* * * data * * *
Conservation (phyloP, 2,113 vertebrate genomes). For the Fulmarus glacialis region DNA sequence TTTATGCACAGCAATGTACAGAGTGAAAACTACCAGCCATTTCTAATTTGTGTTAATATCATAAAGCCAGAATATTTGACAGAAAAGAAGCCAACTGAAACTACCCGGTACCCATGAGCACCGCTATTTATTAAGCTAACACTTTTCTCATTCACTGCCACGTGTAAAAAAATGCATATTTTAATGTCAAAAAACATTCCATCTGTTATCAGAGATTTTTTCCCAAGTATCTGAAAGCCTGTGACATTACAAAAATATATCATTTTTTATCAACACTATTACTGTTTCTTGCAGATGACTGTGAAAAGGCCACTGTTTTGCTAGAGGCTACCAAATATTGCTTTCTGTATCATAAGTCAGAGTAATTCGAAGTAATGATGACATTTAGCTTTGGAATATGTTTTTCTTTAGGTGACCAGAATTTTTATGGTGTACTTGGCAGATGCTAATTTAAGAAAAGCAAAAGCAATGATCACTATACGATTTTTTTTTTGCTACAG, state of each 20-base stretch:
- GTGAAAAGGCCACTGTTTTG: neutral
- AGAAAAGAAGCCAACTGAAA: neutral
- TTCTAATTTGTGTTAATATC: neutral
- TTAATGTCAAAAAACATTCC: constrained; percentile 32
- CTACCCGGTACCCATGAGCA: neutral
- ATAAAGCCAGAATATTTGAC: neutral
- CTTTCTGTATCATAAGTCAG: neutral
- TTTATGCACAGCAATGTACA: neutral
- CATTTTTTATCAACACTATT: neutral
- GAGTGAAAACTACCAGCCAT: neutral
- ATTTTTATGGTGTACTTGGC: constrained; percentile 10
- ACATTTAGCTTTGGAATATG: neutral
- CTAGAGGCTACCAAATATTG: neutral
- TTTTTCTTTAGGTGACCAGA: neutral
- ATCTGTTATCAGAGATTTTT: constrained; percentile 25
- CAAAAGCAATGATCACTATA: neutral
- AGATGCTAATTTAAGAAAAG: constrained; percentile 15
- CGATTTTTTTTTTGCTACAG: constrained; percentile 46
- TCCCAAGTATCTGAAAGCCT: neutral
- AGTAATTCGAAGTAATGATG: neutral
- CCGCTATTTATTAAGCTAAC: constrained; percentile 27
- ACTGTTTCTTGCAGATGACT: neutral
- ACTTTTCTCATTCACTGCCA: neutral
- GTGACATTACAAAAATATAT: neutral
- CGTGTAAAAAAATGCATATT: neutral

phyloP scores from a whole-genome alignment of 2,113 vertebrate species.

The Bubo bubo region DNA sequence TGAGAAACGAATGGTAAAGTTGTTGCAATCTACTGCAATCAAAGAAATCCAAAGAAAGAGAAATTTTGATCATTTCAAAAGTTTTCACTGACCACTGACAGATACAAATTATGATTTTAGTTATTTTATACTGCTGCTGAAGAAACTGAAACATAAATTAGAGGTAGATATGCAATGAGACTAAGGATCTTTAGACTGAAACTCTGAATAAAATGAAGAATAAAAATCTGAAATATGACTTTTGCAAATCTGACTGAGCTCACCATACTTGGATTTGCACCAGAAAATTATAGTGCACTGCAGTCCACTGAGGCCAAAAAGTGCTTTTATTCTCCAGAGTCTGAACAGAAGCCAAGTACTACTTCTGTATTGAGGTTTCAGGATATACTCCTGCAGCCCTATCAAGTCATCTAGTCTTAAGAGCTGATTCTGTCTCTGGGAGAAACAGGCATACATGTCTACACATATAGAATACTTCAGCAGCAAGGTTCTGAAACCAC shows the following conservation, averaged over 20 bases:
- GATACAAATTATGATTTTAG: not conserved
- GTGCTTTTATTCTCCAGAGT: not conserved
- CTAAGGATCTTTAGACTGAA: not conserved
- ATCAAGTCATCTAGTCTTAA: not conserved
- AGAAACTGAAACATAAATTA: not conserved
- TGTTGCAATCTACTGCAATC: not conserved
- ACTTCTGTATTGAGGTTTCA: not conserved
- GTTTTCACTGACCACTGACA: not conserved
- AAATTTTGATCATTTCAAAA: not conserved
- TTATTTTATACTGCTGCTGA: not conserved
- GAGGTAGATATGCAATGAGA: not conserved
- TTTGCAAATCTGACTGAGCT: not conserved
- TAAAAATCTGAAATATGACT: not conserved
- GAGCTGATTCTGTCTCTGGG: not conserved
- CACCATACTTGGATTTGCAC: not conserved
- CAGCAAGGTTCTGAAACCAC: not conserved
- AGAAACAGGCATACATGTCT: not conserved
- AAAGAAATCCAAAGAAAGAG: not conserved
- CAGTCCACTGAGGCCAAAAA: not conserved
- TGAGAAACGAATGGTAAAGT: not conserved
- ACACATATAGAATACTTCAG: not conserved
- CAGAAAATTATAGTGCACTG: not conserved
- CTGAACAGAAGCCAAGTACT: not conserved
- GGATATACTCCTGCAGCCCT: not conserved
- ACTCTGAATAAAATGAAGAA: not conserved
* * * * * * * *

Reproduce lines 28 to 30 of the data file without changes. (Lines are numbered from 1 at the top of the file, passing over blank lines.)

The Bubo bubo region DNA sequence TGAGAAACGAATGGTAAAGTTGTTGCAATCTACTGCAATCAAAGAAATCCAAAGAAAGAGAAATTTTGATCATTTCAAAAGTTTTCACTGACCACTGACAGATACAAATTATGATTTTAGTTATTTTATACTGCTGCTGAAGAAACTGAAACATAAATTAGAGGTAGATATGCAATGAGACTAAGGATCTTTAGACTGAAACTCTGAATAAAATGAAGAATAAAAATCTGAAATATGACTTTTGCAAATCTGACTGAGCTCACCATACTTGGATTTGCACCAGAAAATTATAGTGCACTGCAGTCCACTGAGGCCAAAAAGTGCTTTTATTCTCCAGAGTCTGAACAGAAGCCAAGTACTACTTCTGTATTGAGGTTTCAGGATATACTCCTGCAGCCCTATCAAGTCATCTAGTCTTAAGAGCTGATTCTGTCTCTGGGAGAAACAGGCATACATGTCTACACATATAGAATACTTCAGCAGCAAGGTTCTGAAACCAC shows the following conservation, averaged over 20 bases:
- GATACAAATTATGATTTTAG: not conserved
- GTGCTTTTATTCTCCAGAGT: not conserved